Secunda etas mundi
The Ptolemaic world map from Hartmann Schedel’s Nüremberg Chronicle. First state.
One of the earliest obtainable world maps, this iconic work was produced at a time when mankind’s horizons were constantly being expanded and challenged. Schedel endeavored to capture the world as it was understood in his time, and his map stands as one of the finest representations of the world before modern mapping.
Hartmann Schedel’s map of the world is one of the most important and iconic renditions of the world prior to the discovery and inclusion of the Americas. It was published in 1493 in Schedel’s equally iconic encyclopedia, the Liber Chronicarum, colloquially known as the Nüremberg Chronicle. Having been featured in this large scientific tome, one of the things that makes this map so special is its distinct literary feel — as if it somehow straddles the divide between printed cartography and illuminated manuscript.
The visual field is composed of three distinct elements: the map itself, a band of vignettes along the left, and a text in Latin along the bottom. The latter confirms that this is the rare first state of the map, as subsequent states have the text in German. The three elements have been physically separated and their separation visually enhanced by thin black borderlines around the two images. The visuals in Schedel’s chronicle were made as a wood-cuts, with both the map and the elongated panel of seven vignettes being printed from each their block.
The map itself was executed in the classic Ptolemaic style that was prevalent among European cartographers in the 15th century. Yet Schedel takes his work a step further by composing a geography that is completely coherent, albeit no more correct than his contemporaries. Among the features that facilitate this streamlining is the omission of both Southern Africa and Scandinavia. Even though Bartolomeu Dias had passed the Cape as early as 1488, by omitting it from the map, Schedel was able to connect Africa with a great southern continent that runs all along the bottom of the map, until it joins up with eastern Asia. In this manner, the Indian Ocean ends up being depicted as a closed maritime space, with an enormous island of Sri Lanka dominating its centre. Other classic tropes of Ptolemaic cartography include an enlarged Red Sea and a quadratic Persian Gulf, a large westward-turning Malay Peninsula that hints at the beginning of the mythical Dragon’s Tail peninsula in world maps, and African Mountains of the Moon, which feed the two large lakes that in turn supply the Nile with its life-giving waters.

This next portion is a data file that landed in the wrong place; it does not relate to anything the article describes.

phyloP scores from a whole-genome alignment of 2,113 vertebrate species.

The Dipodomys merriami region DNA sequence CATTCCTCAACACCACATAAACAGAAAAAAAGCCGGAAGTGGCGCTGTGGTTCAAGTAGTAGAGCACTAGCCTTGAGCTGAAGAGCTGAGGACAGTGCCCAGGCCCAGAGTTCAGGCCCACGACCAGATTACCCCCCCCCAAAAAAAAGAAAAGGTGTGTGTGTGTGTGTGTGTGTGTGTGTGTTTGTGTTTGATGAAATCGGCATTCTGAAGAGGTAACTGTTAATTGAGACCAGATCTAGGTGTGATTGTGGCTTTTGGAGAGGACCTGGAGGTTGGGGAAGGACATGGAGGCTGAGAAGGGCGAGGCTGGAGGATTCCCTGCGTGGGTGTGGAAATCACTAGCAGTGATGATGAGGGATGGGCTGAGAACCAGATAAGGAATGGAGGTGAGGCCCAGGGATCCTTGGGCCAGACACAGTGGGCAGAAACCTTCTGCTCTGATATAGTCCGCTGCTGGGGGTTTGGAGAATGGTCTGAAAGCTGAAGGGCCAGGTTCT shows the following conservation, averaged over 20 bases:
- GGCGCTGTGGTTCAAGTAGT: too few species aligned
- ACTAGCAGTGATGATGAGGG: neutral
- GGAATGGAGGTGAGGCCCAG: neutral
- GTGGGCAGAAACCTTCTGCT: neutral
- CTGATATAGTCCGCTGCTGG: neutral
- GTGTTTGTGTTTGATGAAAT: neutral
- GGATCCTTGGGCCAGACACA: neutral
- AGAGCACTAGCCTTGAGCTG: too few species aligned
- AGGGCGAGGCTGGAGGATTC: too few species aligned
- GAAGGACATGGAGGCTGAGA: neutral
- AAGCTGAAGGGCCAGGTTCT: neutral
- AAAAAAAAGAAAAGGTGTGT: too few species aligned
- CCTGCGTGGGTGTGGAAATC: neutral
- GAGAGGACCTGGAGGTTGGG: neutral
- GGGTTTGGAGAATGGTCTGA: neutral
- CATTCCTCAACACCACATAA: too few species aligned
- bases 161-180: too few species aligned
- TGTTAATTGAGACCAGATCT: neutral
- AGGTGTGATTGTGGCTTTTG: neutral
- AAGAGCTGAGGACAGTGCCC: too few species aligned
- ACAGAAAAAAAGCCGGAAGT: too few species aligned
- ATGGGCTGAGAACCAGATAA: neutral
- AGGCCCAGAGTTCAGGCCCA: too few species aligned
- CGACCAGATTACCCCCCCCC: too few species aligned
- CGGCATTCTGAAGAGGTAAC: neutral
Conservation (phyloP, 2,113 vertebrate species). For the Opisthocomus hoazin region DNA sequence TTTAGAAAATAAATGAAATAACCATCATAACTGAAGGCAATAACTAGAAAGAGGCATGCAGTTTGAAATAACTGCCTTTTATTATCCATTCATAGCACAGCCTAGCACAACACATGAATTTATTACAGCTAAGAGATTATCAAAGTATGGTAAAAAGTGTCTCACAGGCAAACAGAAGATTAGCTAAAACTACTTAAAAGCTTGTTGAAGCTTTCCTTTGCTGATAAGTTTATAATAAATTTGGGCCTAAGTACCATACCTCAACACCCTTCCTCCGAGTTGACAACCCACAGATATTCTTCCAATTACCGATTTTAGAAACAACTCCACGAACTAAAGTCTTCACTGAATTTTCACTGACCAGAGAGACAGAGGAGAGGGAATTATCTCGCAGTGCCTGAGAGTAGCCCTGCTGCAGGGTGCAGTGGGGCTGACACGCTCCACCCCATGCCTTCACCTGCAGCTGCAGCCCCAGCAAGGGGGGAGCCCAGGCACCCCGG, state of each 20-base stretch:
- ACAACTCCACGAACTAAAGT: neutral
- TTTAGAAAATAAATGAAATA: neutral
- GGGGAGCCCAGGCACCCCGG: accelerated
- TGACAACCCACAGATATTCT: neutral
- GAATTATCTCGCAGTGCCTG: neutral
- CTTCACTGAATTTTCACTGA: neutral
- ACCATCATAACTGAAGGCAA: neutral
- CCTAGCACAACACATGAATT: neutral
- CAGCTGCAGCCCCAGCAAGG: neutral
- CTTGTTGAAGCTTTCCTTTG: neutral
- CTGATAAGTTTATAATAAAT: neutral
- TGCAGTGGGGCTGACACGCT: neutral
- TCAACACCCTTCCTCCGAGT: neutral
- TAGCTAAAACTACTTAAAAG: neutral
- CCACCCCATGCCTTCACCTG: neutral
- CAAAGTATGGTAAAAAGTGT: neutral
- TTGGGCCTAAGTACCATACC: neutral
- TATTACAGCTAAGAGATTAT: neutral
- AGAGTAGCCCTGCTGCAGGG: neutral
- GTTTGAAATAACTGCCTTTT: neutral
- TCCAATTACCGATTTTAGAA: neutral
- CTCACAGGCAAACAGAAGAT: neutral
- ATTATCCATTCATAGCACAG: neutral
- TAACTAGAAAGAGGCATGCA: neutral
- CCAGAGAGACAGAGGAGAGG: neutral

The map includes many decorative features. Most noticeable are the twelve wind heads blowing from the geometric galleries framing the map. At the end of the 15th century, these wind heads were a common feature in the best Ptolemaic world maps, but only rarely do we see all twelve represented so prominently. Standing outside the framing gallery, but clearly figuring as important parts of the map’s composition, we find three figures; each of which is holding a corner of the map. Labels identify these figures as the Biblical figures of Ham, Shem, and Japhet, the three sons of Noah that left the Ark after the flood waters had subsided.
While Schedel’s map is kept in the established tradition of Ptolemaic geographies, it stands out from its peers because of the flanking panel of figures. These represent various strange and remarkable creatures inhabiting the furthest reaches of the world and reveal the fantastical mythology that still shrouded geographic observation and cartography at this stage. We find seven such scenes flanking the map, which are described by Shirley:
“A six-armed man, possibly based on a file of Hindu dancers so aligned that the front figure appears to have multiple arms; a six-fingered man, a centaur, a four-eyed man from a coastal tribe in Ethiopia; a dog-headed man from the Simien Mountains, a cyclops, one of those men whose heads grow beneath their shoulders, one of the crook-legged men who live in the desert and slide along instead of walking; a strange hermaphrodite, a man with one giant foot only (stated by Solinus to be used a parasol but more likely an unfortunate sufferer from elephantiasis), a man with a huge underlip (doubtless seen in Africa), a man with waist-length hanging ears, and other frightening and fanciful creatures of a world beyond.”
Scattered wear and blemishes, but overall very nice.
Shirley, Rodney. (1987). The Mapping of the World. London: Holland Press, #19.